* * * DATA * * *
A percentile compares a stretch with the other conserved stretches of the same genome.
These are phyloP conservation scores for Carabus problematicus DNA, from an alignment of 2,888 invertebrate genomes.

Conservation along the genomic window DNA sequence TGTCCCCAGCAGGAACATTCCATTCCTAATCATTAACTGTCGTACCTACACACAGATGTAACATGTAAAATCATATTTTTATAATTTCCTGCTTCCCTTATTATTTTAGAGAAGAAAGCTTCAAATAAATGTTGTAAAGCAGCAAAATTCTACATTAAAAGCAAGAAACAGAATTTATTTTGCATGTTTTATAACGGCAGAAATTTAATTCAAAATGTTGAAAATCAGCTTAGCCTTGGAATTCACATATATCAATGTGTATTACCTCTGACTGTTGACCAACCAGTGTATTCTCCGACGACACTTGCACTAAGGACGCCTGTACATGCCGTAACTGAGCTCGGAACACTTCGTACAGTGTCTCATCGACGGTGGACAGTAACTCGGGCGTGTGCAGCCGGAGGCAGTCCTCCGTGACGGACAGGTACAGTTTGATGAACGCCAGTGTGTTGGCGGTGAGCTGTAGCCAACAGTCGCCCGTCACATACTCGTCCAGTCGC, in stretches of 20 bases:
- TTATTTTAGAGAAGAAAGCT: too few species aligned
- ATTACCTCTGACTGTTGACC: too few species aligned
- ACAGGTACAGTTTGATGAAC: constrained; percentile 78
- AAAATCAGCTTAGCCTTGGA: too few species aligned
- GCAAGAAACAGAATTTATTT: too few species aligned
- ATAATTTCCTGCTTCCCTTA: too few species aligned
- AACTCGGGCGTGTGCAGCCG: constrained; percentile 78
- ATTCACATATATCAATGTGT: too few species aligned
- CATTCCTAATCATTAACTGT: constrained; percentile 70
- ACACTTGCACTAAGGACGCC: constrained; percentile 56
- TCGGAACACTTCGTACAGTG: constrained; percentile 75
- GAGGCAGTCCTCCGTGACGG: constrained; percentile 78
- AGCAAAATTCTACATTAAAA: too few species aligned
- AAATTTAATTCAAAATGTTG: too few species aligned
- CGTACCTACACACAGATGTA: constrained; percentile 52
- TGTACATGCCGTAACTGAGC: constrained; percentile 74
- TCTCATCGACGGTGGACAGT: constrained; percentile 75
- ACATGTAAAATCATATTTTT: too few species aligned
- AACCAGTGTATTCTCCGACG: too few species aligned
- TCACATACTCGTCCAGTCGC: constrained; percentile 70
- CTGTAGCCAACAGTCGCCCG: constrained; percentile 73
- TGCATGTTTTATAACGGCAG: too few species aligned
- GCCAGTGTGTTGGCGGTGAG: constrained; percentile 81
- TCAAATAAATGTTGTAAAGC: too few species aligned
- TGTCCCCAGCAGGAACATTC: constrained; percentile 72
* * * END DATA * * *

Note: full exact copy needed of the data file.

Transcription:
A percentile compares a stretch with the other conserved stretches of the same genome.
These are phyloP conservation scores for Carabus problematicus DNA, from an alignment of 2,888 invertebrate genomes.

Conservation along the genomic window DNA sequence TGTCCCCAGCAGGAACATTCCATTCCTAATCATTAACTGTCGTACCTACACACAGATGTAACATGTAAAATCATATTTTTATAATTTCCTGCTTCCCTTATTATTTTAGAGAAGAAAGCTTCAAATAAATGTTGTAAAGCAGCAAAATTCTACATTAAAAGCAAGAAACAGAATTTATTTTGCATGTTTTATAACGGCAGAAATTTAATTCAAAATGTTGAAAATCAGCTTAGCCTTGGAATTCACATATATCAATGTGTATTACCTCTGACTGTTGACCAACCAGTGTATTCTCCGACGACACTTGCACTAAGGACGCCTGTACATGCCGTAACTGAGCTCGGAACACTTCGTACAGTGTCTCATCGACGGTGGACAGTAACTCGGGCGTGTGCAGCCGGAGGCAGTCCTCCGTGACGGACAGGTACAGTTTGATGAACGCCAGTGTGTTGGCGGTGAGCTGTAGCCAACAGTCGCCCGTCACATACTCGTCCAGTCGC, in stretches of 20 bases:
- TTATTTTAGAGAAGAAAGCT: too few species aligned
- ATTACCTCTGACTGTTGACC: too few species aligned
- ACAGGTACAGTTTGATGAAC: constrained; percentile 78
- AAAATCAGCTTAGCCTTGGA: too few species aligned
- GCAAGAAACAGAATTTATTT: too few species aligned
- ATAATTTCCTGCTTCCCTTA: too few species aligned
- AACTCGGGCGTGTGCAGCCG: constrained; percentile 78
- ATTCACATATATCAATGTGT: too few species aligned
- CATTCCTAATCATTAACTGT: constrained; percentile 70
- ACACTTGCACTAAGGACGCC: constrained; percentile 56
- TCGGAACACTTCGTACAGTG: constrained; percentile 75
- GAGGCAGTCCTCCGTGACGG: constrained; percentile 78
- AGCAAAATTCTACATTAAAA: too few species aligned
- AAATTTAATTCAAAATGTTG: too few species aligned
- CGTACCTACACACAGATGTA: constrained; percentile 52
- TGTACATGCCGTAACTGAGC: constrained; percentile 74
- TCTCATCGACGGTGGACAGT: constrained; percentile 75
- ACATGTAAAATCATATTTTT: too few species aligned
- AACCAGTGTATTCTCCGACG: too few species aligned
- TCACATACTCGTCCAGTCGC: constrained; percentile 70
- CTGTAGCCAACAGTCGCCCG: constrained; percentile 73
- TGCATGTTTTATAACGGCAG: too few species aligned
- GCCAGTGTGTTGGCGGTGAG: constrained; percentile 81
- TCAAATAAATGTTGTAAAGC: too few species aligned
- TGTCCCCAGCAGGAACATTC: constrained; percentile 72